I talked to Chad yesterday morning on the phone,I knew then that the knife would be staying with you. This was before you posted the great photos and write-up.It brought a smile to my face when I saw the write-up knowing it was already your knife but you did not know it yet.I thought you might be a happy camper when you heard of Chad's generosity. Glad to see you are enjoying the knife.
Dale
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New postby Jimbo on Wed 14 Jan 2004 02:25

Unlike the case with a lot of knives, Randy - I believe that you'll see more in that one as years go by!
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New postby Schwert on Wed 14 Jan 2004 02:45

I think you are right Jimbo. I own a lot of knives (do not ask my wife), and each one means something to me. I either associate it with some memory of its acquisition, its maker, its design--whatever, but not a single one of them seems to just want to be used like this one. It is hard for me to actually describe how much this version of a Nessmuk just feels right in my hand. It just performs in my hand like nothing else I own or have ever used.

My general use of a blade like this falls pretty much into the sort of scenario outlined in the above post. Some basic wood prep for fire, food prep that would go along with that tea, and utility around the home or camp. Just all around stuff that just about any knife should be able to do, but for some reason this one just "wants" to do.

I have some high dollar knives that are superb examples of the makers art and are excellent tools, but not a one of them feels like this one. I consider myself a very fortunate person to have been able to work and photo this knife and a blessed person to now possess it.

I have to either try my hand at a sheath or get one made, so that this one can fall to a more daily use role.
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New postby Schwert on Wed 14 Jan 2004 04:06

Chad,

I know this full-tang has soul and I have found it. Each of Dale's other knives has similar energy but at the same time a different feel. I have not played with the ironwood like I have with the Nessmuk's but I assure you it speaks a similar language of purposeful intent. It fits my hand and cuts like there is no tomorrow.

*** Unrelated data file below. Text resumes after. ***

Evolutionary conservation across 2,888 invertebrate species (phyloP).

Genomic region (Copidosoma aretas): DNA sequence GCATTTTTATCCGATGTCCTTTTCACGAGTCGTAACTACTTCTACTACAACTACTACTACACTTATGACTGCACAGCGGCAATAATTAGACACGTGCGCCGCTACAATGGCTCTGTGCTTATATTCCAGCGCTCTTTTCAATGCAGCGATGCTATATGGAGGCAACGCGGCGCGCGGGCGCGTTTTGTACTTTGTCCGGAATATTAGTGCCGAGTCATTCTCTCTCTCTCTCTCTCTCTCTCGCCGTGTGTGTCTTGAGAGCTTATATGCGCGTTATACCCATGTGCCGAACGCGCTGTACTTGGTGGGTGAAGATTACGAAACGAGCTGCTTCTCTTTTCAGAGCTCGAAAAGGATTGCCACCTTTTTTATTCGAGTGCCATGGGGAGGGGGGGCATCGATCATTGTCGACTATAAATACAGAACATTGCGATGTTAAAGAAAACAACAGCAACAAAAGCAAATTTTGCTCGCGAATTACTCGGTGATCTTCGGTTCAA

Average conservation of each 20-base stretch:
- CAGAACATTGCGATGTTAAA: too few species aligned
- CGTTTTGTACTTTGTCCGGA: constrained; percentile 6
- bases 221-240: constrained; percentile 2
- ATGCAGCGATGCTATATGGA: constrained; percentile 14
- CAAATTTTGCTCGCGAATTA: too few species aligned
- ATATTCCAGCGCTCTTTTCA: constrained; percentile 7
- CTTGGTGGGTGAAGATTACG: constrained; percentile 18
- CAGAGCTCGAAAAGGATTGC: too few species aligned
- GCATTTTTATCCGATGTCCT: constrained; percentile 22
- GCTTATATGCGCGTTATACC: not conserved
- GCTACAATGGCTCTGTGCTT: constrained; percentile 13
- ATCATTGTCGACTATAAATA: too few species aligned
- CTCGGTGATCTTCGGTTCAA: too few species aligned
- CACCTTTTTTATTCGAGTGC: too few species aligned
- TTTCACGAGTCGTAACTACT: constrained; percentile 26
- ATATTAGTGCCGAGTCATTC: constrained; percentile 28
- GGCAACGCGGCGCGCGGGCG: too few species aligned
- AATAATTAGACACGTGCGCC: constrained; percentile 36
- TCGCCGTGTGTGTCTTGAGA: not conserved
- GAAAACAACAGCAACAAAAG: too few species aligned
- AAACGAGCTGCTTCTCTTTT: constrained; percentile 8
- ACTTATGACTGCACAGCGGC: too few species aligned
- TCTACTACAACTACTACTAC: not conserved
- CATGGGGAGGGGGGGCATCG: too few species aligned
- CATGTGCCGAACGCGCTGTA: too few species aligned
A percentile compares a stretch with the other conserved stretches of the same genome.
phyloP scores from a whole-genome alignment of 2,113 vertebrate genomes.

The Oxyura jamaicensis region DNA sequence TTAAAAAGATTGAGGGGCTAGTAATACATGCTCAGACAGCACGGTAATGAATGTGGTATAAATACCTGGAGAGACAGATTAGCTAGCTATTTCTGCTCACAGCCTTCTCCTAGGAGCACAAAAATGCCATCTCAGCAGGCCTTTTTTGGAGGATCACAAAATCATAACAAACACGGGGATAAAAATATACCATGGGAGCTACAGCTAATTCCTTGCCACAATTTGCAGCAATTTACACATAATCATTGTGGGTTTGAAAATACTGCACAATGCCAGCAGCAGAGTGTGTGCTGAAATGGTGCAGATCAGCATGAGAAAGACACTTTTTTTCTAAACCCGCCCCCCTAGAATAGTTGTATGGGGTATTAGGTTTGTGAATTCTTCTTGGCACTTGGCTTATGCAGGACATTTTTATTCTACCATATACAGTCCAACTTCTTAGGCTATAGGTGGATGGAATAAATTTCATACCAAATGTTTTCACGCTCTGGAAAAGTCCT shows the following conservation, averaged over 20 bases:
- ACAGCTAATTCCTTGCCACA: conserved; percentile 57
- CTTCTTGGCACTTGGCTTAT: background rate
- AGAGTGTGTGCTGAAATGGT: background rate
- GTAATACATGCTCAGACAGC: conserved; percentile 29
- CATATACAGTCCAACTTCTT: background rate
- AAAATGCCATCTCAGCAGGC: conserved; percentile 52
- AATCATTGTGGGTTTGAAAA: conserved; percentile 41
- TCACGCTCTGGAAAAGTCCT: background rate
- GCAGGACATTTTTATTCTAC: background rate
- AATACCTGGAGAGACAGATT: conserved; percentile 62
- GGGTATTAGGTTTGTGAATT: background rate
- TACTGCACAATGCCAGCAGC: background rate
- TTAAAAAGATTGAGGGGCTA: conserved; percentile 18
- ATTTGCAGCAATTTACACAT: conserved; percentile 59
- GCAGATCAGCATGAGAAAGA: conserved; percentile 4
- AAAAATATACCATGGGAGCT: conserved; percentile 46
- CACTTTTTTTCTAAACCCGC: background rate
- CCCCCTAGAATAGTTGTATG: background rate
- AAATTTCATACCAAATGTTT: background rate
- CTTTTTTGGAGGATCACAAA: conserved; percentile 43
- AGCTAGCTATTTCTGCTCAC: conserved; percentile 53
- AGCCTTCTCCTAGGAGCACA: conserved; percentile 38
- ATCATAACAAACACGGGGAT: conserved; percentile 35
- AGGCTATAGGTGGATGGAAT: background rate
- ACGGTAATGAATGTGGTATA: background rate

I am going to try and shoot similar posts on the 2 Nessmuk's and this ironwood utility this coming weekend. I want to get these back to you for your "finding of the soul".

I just cannot thank you enough for this great knife and the opportuntity to handle and work with these others.
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New postby TedPalmer on Mon 19 Jan 2004 21:19

Schwert wrote:Chad,

I too like this hat but what about the pants? You can lie if you think you need to :lol:

I actually have worn those to work :shock:

Day after Christmas and day after New Years....most people were gone.

OK I have to ask: Tell me about your hat, please...
I too am in the pacific northwest and it looks like you have found a good hat for our weather!
thanks for your time and info!
Ted
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New postby James on Mon 19 Jan 2004 21:31

big welcome Ted!
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New postby racquette on Mon 19 Jan 2004 22:20

Welcome Ted

Glad you made your way over.
I was wondering if you joined.
Good bunch of guys here,post away.
Dale
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New postby Schwert on Mon 19 Jan 2004 22:36

Ted, this hat is an Akubra Lightning Ridge. My wife bought mine from David Morgan.

http://www.davidmorgan.com/proddetail.h ... 33-2748162

Check out others also:

http://www.davidmorgan.com/akubra.html? ... nce=154469

David Morgan is a great retailer up here north of Seattle. He is the braider of whips for Indiana Jones and Cat Women movies. His shop/catalog is funky with Filson, Akubra, Celtic items and he is just a grand guy. He taught me to braid leather and can talk your ear off. A craftsman, artisan and all-around neat guy. I may have been able to find the hat a bit cheaper etc on the web, but I had no interest in doing so.

Hat is a new model from Akubra...a bit on the fancy expensive side but nicely made and great for our weather. I have not worn mine in a soaking rain yet, but I know it will take it and snap back. I have Stetsons also but they are not quite as nice anymore IMO.